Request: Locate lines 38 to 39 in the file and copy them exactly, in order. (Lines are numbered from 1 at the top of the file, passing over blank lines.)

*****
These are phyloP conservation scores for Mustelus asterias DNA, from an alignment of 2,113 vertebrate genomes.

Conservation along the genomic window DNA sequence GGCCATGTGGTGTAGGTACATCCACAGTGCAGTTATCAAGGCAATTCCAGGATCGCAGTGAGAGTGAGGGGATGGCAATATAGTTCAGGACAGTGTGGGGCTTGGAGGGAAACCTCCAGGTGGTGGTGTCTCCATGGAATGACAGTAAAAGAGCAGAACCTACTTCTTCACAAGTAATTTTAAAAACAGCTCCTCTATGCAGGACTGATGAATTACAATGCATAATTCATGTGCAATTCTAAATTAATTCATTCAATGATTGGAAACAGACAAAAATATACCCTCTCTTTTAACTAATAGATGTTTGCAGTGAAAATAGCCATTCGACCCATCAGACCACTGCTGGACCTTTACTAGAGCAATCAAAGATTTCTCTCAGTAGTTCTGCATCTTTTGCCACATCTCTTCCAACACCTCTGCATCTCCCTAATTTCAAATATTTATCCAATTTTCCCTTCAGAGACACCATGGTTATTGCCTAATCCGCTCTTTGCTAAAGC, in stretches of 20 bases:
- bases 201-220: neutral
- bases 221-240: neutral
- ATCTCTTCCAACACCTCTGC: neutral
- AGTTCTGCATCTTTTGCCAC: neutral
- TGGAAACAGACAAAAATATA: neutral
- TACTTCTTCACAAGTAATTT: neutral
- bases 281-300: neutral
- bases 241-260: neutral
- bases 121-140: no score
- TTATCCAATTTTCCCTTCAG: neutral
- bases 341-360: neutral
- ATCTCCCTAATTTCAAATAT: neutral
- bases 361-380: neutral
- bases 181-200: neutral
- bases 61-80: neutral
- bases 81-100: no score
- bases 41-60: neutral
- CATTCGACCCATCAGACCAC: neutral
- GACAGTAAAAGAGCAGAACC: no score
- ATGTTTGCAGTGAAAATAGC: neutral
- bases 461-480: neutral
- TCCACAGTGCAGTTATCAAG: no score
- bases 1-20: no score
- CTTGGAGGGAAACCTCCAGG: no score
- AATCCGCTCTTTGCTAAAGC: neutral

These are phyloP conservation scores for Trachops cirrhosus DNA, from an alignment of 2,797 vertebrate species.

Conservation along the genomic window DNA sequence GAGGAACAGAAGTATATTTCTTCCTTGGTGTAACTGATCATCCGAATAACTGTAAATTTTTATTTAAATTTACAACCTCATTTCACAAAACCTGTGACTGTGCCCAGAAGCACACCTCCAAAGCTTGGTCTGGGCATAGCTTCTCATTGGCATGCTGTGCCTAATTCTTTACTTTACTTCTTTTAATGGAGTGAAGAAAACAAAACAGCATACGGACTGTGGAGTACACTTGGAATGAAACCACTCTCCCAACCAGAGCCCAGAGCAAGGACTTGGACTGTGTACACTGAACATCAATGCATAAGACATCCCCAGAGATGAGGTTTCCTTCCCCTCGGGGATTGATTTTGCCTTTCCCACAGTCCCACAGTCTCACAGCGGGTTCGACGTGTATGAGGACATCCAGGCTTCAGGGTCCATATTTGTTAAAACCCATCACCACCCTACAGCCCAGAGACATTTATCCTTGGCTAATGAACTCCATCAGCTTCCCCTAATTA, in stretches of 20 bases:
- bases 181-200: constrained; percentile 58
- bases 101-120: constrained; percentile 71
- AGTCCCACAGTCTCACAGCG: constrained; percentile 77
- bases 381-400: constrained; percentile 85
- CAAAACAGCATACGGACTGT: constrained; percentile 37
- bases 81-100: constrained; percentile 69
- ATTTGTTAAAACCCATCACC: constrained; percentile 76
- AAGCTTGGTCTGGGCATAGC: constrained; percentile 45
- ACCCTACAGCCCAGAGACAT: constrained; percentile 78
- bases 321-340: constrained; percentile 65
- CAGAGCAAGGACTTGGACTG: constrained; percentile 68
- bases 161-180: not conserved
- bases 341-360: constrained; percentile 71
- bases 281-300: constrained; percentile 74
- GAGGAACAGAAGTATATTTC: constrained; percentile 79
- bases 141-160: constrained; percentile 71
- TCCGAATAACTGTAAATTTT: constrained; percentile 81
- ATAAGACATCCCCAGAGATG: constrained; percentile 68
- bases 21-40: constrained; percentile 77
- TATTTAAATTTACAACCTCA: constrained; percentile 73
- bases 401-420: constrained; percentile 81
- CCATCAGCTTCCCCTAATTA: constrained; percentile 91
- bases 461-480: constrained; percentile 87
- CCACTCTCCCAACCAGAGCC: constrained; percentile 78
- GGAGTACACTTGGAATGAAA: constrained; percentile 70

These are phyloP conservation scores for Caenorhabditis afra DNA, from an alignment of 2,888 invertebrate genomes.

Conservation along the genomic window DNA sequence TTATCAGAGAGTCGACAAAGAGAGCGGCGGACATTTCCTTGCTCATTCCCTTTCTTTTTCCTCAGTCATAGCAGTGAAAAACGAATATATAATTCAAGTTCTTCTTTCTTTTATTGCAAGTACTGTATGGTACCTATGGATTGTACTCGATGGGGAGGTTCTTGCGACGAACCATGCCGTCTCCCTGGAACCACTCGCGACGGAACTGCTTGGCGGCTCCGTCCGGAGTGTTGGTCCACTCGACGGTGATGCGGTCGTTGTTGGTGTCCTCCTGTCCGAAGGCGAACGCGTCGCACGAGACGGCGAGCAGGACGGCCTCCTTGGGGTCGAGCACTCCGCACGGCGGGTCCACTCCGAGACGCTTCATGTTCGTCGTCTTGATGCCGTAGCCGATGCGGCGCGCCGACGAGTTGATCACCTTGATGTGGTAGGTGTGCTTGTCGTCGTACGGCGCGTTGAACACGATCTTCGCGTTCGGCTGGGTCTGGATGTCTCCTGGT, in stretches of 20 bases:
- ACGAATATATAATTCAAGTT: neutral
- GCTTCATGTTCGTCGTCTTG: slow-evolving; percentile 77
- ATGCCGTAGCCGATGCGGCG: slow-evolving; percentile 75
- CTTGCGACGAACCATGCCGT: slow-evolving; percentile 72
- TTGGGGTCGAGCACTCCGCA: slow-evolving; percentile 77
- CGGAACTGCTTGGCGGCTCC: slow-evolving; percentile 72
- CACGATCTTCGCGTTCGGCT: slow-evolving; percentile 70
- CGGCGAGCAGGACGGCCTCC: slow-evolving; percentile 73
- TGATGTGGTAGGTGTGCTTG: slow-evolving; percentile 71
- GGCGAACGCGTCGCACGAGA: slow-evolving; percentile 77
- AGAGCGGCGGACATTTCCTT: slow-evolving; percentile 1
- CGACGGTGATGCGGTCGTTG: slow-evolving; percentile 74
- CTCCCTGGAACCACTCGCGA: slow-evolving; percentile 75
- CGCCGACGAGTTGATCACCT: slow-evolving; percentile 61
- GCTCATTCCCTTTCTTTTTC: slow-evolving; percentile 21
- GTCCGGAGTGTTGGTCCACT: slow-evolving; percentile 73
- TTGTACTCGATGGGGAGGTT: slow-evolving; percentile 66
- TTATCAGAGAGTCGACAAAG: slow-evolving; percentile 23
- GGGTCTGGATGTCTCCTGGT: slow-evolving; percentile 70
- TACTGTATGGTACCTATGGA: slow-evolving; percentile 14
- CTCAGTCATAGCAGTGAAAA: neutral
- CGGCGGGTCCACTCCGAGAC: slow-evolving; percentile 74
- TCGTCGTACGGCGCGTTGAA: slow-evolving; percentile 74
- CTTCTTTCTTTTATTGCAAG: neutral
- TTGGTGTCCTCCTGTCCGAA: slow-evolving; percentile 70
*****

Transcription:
- ACCCTACAGCCCAGAGACAT: constrained; percentile 78
- bases 321-340: constrained; percentile 65